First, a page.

Hi Camera Lovers 👋 If you buy a camera through our referral links, you support our site at no cost to you 😉 Full info here.

Ricoh GR III vs Sony Cyber-shot DSC-RX100 VII Comparison

Storage & Battery

Ricoh GR III

Ricoh GR III image

Sony Cyber-shot DSC-RX100 VII

Sony Cyber-shot DSC-RX100 VII
Ricoh GR III
Sony Cyber-shot DSC-RX100 VII
Cyber-shot DSC-RX100 VII
Refers to the year this camera was officially made available for sale.
Announcement Date
Refers to the date the manufacturer publicly announced the upcoming release and general specs of this camera.
September 25, 2018
July 25, 2019
Camera Type
Camera Size
Camera Weight

The Ricoh GR III takes the lead with a score of 66/100, while the Sony Cyber-shot DSC-RX100 VII trails closely behind at 60/100. Both cameras share a compact design, making them easy to carry around for daily use. The Ricoh GR III outperforms the Sony in terms of size and weight, measuring 109 x 62 x 33mm and weighing 257g, making it more portable and lightweight. Additionally, the Ricoh GR III is more affordable with a launch price of $899 compared to Sony’s $1200.

However, the Sony Cyber-shot DSC-RX100 VII has its own advantages, such as a more recent release year (2019) compared to the Ricoh GR III (2018). This may suggest that the Sony camera has more up-to-date technology and features. Despite the higher price and larger size, some users might prefer the Sony model due to its newer release and potential for improved performance.

Taking all these factors into account, the Ricoh GR III emerges as the winner in terms of portability and affordability, while the Sony Cyber-shot DSC-RX100 VII offers a more recent release for those who prioritize updated technology.

Ricoh GR III vs Sony Cyber-shot DSC-RX100 VII Overview and Optics

The Ricoh GR III triumphs over the Sony Cyber-shot DSC-RX100 VII in optics with a score of 68/100 compared to the latter’s 61/100. Both cameras share some similar specifications, including a CMOS sensor type, fixed lens mount, and image stabilization.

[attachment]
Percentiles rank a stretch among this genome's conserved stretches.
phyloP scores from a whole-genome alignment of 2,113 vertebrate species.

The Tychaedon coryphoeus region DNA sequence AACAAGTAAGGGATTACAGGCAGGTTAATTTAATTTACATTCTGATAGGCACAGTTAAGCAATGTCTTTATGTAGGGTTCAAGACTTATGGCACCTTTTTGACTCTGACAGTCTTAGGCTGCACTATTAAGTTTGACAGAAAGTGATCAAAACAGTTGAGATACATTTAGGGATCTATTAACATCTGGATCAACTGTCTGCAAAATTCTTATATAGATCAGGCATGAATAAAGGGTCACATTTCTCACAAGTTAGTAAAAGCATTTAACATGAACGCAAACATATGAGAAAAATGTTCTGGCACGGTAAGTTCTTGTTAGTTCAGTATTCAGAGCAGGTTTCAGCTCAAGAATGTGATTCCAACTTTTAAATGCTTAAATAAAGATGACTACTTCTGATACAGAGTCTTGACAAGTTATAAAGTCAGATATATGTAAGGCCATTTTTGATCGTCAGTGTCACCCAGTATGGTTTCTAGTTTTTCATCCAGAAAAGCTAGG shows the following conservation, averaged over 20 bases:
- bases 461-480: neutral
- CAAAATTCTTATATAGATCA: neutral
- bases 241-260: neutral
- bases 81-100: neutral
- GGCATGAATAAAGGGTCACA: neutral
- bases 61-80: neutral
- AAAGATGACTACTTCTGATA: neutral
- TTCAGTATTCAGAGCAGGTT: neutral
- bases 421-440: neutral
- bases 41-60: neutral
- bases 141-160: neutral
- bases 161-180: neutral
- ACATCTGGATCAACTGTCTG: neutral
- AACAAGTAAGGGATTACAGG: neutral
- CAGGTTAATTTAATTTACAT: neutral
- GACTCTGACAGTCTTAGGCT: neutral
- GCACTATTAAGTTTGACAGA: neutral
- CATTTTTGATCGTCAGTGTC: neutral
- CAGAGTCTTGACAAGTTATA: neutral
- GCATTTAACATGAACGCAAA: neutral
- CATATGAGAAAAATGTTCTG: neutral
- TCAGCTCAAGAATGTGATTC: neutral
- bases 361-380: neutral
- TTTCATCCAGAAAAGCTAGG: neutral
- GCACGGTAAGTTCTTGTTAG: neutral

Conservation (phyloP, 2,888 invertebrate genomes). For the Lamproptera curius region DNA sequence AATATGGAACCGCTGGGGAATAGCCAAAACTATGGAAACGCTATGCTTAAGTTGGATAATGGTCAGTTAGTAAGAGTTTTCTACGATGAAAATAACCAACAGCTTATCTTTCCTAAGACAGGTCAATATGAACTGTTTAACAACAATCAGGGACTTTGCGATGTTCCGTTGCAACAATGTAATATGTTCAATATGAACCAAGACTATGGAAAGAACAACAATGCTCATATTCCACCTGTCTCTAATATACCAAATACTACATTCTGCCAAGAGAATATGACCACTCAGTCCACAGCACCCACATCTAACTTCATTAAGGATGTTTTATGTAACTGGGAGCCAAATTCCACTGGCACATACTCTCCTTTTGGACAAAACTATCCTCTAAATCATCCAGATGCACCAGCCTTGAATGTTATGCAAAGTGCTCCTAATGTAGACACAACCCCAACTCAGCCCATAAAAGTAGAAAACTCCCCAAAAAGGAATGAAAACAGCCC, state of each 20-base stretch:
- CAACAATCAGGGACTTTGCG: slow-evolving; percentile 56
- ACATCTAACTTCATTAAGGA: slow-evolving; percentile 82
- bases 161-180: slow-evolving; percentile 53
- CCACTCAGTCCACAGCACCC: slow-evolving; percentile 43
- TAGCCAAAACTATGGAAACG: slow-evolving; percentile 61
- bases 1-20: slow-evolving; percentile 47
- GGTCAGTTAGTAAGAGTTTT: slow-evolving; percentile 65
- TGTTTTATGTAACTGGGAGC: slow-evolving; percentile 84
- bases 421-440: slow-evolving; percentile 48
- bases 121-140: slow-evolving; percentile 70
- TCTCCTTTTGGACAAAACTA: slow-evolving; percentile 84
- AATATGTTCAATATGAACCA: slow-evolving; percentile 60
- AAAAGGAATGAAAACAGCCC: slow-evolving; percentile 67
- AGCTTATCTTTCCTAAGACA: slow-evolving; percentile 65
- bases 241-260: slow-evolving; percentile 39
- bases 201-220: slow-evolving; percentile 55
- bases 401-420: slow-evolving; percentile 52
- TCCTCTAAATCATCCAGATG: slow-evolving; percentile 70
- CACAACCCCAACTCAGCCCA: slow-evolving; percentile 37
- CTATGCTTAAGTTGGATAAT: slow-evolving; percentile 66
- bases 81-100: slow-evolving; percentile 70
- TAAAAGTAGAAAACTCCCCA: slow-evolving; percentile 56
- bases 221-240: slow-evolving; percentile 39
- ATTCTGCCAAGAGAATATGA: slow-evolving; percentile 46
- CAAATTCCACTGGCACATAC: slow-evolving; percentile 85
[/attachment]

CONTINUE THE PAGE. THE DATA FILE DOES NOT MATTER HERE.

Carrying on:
The Ricoh GR III outperforms the Sony Cyber-shot DSC-RX100 VII in several aspects. With 24 megapixels, it captures higher resolution images than the 20 megapixels offered by the Sony camera. The Ricoh GR III also boasts a superior DXOMARK sensor score of 76, compared to the Sony’s 63. This difference suggests that the Ricoh GR III’s APS-C sensor size provides better image quality and low-light performance than the Sony’s 1″ sensor.

However, the Sony Cyber-shot DSC-RX100 VII has its advantages. With a shooting speed of 5 frames per second, it is faster than the Ricoh GR III’s 4 frames per second. This feature makes the Sony camera more suitable for capturing fast-moving subjects or action scenes. Additionally, the Sony camera utilizes the Bionz X processor, which may contribute to its faster shooting speed.

To conclude, the Ricoh GR III offers superior optics due to its higher megapixel count, better DXOMARK sensor score, and larger sensor size. On the other hand, the Sony Cyber-shot DSC-RX100 VII provides a faster shooting speed that may appeal to some photographers. Ultimately, the choice between these two cameras depends on individual preferences and shooting requirements.

The higher the number of megapixels, the more detail the cameras sensor can capture.
24 MP
20 MP
Image Resolution
Image resolution is measured in pixels and megapixels, width by height. The higher the number, the higher its resolution.
6000 x 4000 px
5472 x 3648 px
Sensor Type
The camera sensor captures light and records the image. Sensors vary in physical size, the number of pixels, and quality.
Sensor Size
The sensor size contributes to the overall quality as well as the dynamic and tonal range a camera can capture. As a rule of thumb, the more surface there is to read the light, the more information it will capture.
23.5 x 15.6 mm
13.2 x 8.8 mm
Sensor Format
Refers to the most commonly used sensor sizes.
Frame Rate
The number of sequential frames per second the camera can write to the memory card when shooting in burst or continuous mode.
4 fps
5 fps
Lens Mount
The lens mount will tell you what type of lens range you can fit onto the camera body. Often the same camera company will have different lens ranges for different cameras.
Image Processor
The image processor in the camera converts the information collected on the sensor for digital storage on the memory card.
GR Engine 6
Bionz X
Aspect Ratio
The aspect ratio refers to the proportional difference between width and height. The most popular aspect ratios are 3:2 and 4:3.
Minimum ISO (Native)